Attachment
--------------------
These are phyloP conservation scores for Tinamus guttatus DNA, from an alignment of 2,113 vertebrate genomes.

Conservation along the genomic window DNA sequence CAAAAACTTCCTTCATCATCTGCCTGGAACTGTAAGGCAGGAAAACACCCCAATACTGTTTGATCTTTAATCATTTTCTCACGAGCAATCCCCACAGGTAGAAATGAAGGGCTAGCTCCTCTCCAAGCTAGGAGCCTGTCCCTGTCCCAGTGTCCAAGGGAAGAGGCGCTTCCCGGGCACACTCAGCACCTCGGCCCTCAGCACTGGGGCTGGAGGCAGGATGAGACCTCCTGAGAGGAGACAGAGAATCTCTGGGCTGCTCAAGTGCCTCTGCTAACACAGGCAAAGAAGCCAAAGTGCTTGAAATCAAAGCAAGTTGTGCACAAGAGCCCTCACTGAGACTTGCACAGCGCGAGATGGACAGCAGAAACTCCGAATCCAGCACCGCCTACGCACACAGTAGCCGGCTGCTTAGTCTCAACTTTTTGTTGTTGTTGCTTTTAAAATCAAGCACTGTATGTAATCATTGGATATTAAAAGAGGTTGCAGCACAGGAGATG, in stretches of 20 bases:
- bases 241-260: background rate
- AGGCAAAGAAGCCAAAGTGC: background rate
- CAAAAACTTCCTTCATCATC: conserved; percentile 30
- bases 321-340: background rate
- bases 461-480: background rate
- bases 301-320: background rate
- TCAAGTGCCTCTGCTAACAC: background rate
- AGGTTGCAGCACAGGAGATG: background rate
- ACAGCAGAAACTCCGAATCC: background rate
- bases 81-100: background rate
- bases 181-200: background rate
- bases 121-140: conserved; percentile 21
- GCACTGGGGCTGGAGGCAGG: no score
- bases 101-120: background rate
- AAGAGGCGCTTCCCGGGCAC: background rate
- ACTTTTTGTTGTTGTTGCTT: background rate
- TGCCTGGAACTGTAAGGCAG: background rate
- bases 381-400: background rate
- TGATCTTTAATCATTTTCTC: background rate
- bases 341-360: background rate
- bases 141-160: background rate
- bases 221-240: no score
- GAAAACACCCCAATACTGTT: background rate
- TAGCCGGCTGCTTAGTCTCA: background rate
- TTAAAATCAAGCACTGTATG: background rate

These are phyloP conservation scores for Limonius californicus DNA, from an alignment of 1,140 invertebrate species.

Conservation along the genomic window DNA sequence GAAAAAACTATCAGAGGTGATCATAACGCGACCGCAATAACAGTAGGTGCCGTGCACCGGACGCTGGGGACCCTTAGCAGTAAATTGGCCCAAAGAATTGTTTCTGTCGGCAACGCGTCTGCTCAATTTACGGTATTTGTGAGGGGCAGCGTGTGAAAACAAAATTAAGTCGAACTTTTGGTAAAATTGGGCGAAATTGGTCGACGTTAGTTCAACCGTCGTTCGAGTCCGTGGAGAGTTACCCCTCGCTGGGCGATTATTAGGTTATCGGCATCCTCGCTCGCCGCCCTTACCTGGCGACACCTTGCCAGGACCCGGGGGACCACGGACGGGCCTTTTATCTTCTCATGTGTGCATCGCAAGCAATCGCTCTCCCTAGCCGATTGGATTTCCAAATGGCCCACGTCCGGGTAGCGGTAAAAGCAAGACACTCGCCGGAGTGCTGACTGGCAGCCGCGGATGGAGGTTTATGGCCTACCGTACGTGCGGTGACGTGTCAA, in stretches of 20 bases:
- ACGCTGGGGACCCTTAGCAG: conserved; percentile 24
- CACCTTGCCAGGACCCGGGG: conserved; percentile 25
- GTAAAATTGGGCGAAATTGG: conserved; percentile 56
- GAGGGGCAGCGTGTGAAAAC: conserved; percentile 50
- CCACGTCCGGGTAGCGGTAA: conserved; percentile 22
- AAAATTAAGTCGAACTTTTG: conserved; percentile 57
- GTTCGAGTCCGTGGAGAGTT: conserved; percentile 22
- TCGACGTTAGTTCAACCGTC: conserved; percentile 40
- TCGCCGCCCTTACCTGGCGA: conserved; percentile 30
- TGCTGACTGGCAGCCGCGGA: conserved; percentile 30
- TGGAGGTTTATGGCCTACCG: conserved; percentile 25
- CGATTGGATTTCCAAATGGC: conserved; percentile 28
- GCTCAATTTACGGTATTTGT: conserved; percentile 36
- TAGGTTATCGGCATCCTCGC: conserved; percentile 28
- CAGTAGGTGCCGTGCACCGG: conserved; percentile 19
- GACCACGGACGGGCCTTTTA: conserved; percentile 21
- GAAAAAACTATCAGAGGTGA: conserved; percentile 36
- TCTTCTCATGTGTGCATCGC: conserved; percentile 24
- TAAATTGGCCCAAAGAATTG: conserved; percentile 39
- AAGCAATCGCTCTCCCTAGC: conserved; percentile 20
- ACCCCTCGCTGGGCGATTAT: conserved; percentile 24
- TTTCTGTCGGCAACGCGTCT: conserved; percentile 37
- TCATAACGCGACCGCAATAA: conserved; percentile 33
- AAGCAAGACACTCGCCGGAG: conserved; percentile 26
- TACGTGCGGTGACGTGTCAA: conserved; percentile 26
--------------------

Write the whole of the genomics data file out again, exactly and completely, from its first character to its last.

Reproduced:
These are phyloP conservation scores for Tinamus guttatus DNA, from an alignment of 2,113 vertebrate genomes.

Conservation along the genomic window DNA sequence CAAAAACTTCCTTCATCATCTGCCTGGAACTGTAAGGCAGGAAAACACCCCAATACTGTTTGATCTTTAATCATTTTCTCACGAGCAATCCCCACAGGTAGAAATGAAGGGCTAGCTCCTCTCCAAGCTAGGAGCCTGTCCCTGTCCCAGTGTCCAAGGGAAGAGGCGCTTCCCGGGCACACTCAGCACCTCGGCCCTCAGCACTGGGGCTGGAGGCAGGATGAGACCTCCTGAGAGGAGACAGAGAATCTCTGGGCTGCTCAAGTGCCTCTGCTAACACAGGCAAAGAAGCCAAAGTGCTTGAAATCAAAGCAAGTTGTGCACAAGAGCCCTCACTGAGACTTGCACAGCGCGAGATGGACAGCAGAAACTCCGAATCCAGCACCGCCTACGCACACAGTAGCCGGCTGCTTAGTCTCAACTTTTTGTTGTTGTTGCTTTTAAAATCAAGCACTGTATGTAATCATTGGATATTAAAAGAGGTTGCAGCACAGGAGATG, in stretches of 20 bases:
- bases 241-260: background rate
- AGGCAAAGAAGCCAAAGTGC: background rate
- CAAAAACTTCCTTCATCATC: conserved; percentile 30
- bases 321-340: background rate
- bases 461-480: background rate
- bases 301-320: background rate
- TCAAGTGCCTCTGCTAACAC: background rate
- AGGTTGCAGCACAGGAGATG: background rate
- ACAGCAGAAACTCCGAATCC: background rate
- bases 81-100: background rate
- bases 181-200: background rate
- bases 121-140: conserved; percentile 21
- GCACTGGGGCTGGAGGCAGG: no score
- bases 101-120: background rate
- AAGAGGCGCTTCCCGGGCAC: background rate
- ACTTTTTGTTGTTGTTGCTT: background rate
- TGCCTGGAACTGTAAGGCAG: background rate
- bases 381-400: background rate
- TGATCTTTAATCATTTTCTC: background rate
- bases 341-360: background rate
- bases 141-160: background rate
- bases 221-240: no score
- GAAAACACCCCAATACTGTT: background rate
- TAGCCGGCTGCTTAGTCTCA: background rate
- TTAAAATCAAGCACTGTATG: background rate

These are phyloP conservation scores for Limonius californicus DNA, from an alignment of 1,140 invertebrate species.

Conservation along the genomic window DNA sequence GAAAAAACTATCAGAGGTGATCATAACGCGACCGCAATAACAGTAGGTGCCGTGCACCGGACGCTGGGGACCCTTAGCAGTAAATTGGCCCAAAGAATTGTTTCTGTCGGCAACGCGTCTGCTCAATTTACGGTATTTGTGAGGGGCAGCGTGTGAAAACAAAATTAAGTCGAACTTTTGGTAAAATTGGGCGAAATTGGTCGACGTTAGTTCAACCGTCGTTCGAGTCCGTGGAGAGTTACCCCTCGCTGGGCGATTATTAGGTTATCGGCATCCTCGCTCGCCGCCCTTACCTGGCGACACCTTGCCAGGACCCGGGGGACCACGGACGGGCCTTTTATCTTCTCATGTGTGCATCGCAAGCAATCGCTCTCCCTAGCCGATTGGATTTCCAAATGGCCCACGTCCGGGTAGCGGTAAAAGCAAGACACTCGCCGGAGTGCTGACTGGCAGCCGCGGATGGAGGTTTATGGCCTACCGTACGTGCGGTGACGTGTCAA, in stretches of 20 bases:
- ACGCTGGGGACCCTTAGCAG: conserved; percentile 24
- CACCTTGCCAGGACCCGGGG: conserved; percentile 25
- GTAAAATTGGGCGAAATTGG: conserved; percentile 56
- GAGGGGCAGCGTGTGAAAAC: conserved; percentile 50
- CCACGTCCGGGTAGCGGTAA: conserved; percentile 22
- AAAATTAAGTCGAACTTTTG: conserved; percentile 57
- GTTCGAGTCCGTGGAGAGTT: conserved; percentile 22
- TCGACGTTAGTTCAACCGTC: conserved; percentile 40
- TCGCCGCCCTTACCTGGCGA: conserved; percentile 30
- TGCTGACTGGCAGCCGCGGA: conserved; percentile 30
- TGGAGGTTTATGGCCTACCG: conserved; percentile 25
- CGATTGGATTTCCAAATGGC: conserved; percentile 28
- GCTCAATTTACGGTATTTGT: conserved; percentile 36
- TAGGTTATCGGCATCCTCGC: conserved; percentile 28
- CAGTAGGTGCCGTGCACCGG: conserved; percentile 19
- GACCACGGACGGGCCTTTTA: conserved; percentile 21
- GAAAAAACTATCAGAGGTGA: conserved; percentile 36
- TCTTCTCATGTGTGCATCGC: conserved; percentile 24
- TAAATTGGCCCAAAGAATTG: conserved; percentile 39
- AAGCAATCGCTCTCCCTAGC: conserved; percentile 20
- ACCCCTCGCTGGGCGATTAT: conserved; percentile 24
- TTTCTGTCGGCAACGCGTCT: conserved; percentile 37
- TCATAACGCGACCGCAATAA: conserved; percentile 33
- AAGCAAGACACTCGCCGGAG: conserved; percentile 26
- TACGTGCGGTGACGTGTCAA: conserved; percentile 26